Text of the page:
The Mancunion

Britain's biggest student newspaper

Review: Urban Cookhouse

Food Editor Ellie Gibbs reviews the newly opened Urban Cookhouse on Princess Street

By

Accompanying fellow food writer Hester Lonergan on her route to uni, we passed by the beginnings of the now open and operating Urban Cookhouse. Intrigued by the artsy logo and stylish purple lettering, we made reservations for an early lunch accompanied by cocktails.

Hester arrived slightly before me and made the first move with a nibble of popcorn, though I had to ask what flavour it claimed to be as it tasted of nothing. Unperturbed by this bland appetiser, we moved to decide on our samples of the real food.

The menu at Cookhouse is refreshingly different, a fusion of cuisines are presented to make a beautiful, intriguing and innovative collection. Too excited to choose one thing, and too scared of not having room to try it all, we opted for a tapas-style collection of starters. Our choices in agreement, we went for the crispy whitebait in lemongrass aioli, tempura cod cheeks, scallops and black pudding, harissa duck breast and the mushroom parfait on rye.

Everything was presented beautifully, and delivered in ample time as we sipped our celebrator “it’s Easter” cocktails. Mine the Florasion Invasion, a cool and fresh balance of gin, chartreuse and bitters finished with a sprig of rosemary. After discovering the infusion of this herb into cocktails on my 21st at the Chester Grosvenor, there was no doubt about my preference for this glass. In exchange for the tempting signature Negroni, my companion opted for the Mezcal Mess Gal, a fitting swap due to its content of sweet vermouth, mezcal and Campari. This came with the option of pickled worms, clearly an option for the thrill seeking adrenaline junkies, which evidently I must not be (or maybe I just don’t want to eat a worm). Hester took the challenge and experienced the thrill of the slimy worm popping in her mouth while I happily twiddled my sprig of rosemary. We both agreed on the taste of the drinks: not too sweet, not too potent, a perfect mix of flavour.

Unsure where to start with our stunning array of food, we continued in Spanish style by having a little of everything on one plate. The whitebait was piled generously on a wooden board and delivered the perfect crunch when dipped in the aioli, though I personally prefer this to be a little more garlicky. The cod cheeks manifested yet another generous serving, with five little battered fish pieces on a bed of Asian slaw. This was one of my favourites; the chilli and lime jam an interesting change from what would commonly be sweet and sour sauce. As a disliker of black pudding, I relied on my companion’s judgement to approve that the scallop dish was excellent and cooked to perfection, ‘like velvet’. We agreed that the harissa duck tasted like steak – albeit very good steak, it was a way of duck that I have not had before and am used to associations of sweet Asian flavours rather than the earthy chilli-pepper taste of harissa. The mushroom parfait was delicious, essentially mushroom pate delivered in a small (but more than sufficient) clip top jar with pear chutney and soft grilled rye bread.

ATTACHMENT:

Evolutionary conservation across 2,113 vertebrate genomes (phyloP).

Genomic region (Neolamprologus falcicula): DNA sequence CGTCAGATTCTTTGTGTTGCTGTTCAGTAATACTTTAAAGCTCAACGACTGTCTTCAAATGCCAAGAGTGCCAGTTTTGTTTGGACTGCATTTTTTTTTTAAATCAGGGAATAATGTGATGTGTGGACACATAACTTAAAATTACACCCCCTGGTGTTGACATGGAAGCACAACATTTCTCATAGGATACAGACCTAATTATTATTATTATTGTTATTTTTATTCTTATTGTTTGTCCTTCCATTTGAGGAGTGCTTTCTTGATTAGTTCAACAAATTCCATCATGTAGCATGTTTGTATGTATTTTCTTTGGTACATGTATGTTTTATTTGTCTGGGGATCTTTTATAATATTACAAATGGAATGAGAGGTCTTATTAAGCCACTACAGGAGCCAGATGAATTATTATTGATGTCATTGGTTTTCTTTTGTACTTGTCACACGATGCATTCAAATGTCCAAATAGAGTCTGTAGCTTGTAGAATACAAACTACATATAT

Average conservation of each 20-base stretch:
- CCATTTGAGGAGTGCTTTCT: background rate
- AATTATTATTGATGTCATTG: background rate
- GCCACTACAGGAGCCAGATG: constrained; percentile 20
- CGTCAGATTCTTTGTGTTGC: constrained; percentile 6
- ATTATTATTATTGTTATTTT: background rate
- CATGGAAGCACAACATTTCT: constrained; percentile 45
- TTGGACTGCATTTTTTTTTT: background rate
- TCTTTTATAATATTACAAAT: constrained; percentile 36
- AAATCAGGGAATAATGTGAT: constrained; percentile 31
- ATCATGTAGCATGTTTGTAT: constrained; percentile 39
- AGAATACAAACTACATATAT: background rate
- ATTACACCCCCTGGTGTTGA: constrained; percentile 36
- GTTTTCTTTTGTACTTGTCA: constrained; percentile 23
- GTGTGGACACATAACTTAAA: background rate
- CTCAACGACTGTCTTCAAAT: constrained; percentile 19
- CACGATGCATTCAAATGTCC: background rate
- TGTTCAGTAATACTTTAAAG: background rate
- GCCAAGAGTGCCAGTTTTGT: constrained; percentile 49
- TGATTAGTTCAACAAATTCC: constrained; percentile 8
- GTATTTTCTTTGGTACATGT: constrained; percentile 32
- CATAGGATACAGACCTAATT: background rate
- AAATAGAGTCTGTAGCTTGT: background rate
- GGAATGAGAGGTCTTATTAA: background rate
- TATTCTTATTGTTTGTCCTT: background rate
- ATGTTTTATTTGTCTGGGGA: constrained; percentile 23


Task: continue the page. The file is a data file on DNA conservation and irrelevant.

Scallops & Black Pudding Soil. Photo: Ellie Gibbs

Scallops & Black Pudding Soil. Photo: Ellie Gibbs

Crispy Cod Cheeks. Photo: Ellie Gibbs

Crispy Cod Cheeks. Photo: Ellie Gibbs

Photo: Ellie Gibbs

Photo: Ellie Gibbs

Our 2nd round of cocktails was slightly disappointing: we ordered the first two from the signature menu, which was essentially prosecco with cordial – there wasn’t much distinction between the tarragon & pear and the elderflower & lime. I’d rather drink it straight up and classic in a flute than fuss with the sweeteners. However, our final round more than made up for this marginal flaw, with espresso martinis that were dark, deep, earthy and delicious. The perfect light dessert.

The staff were eager and responsive to our cocktail-induced enthusiasm for asking questions, and offered an informed response to all of our queries, as well as being consistent with the timing of each course. There were a lot more things on the menu that I’d definitely come back and try, with a variation suitable for any time and any company. Though definitely placed in the expensive bracket, Urban Cookhouse is honestly priced and the cost is reflected in their stunning presentation, attention to detail and fluently attentive service.

54 Princess St,
Manchester,
M1 6HS
http://urbancookhouse.co.uk/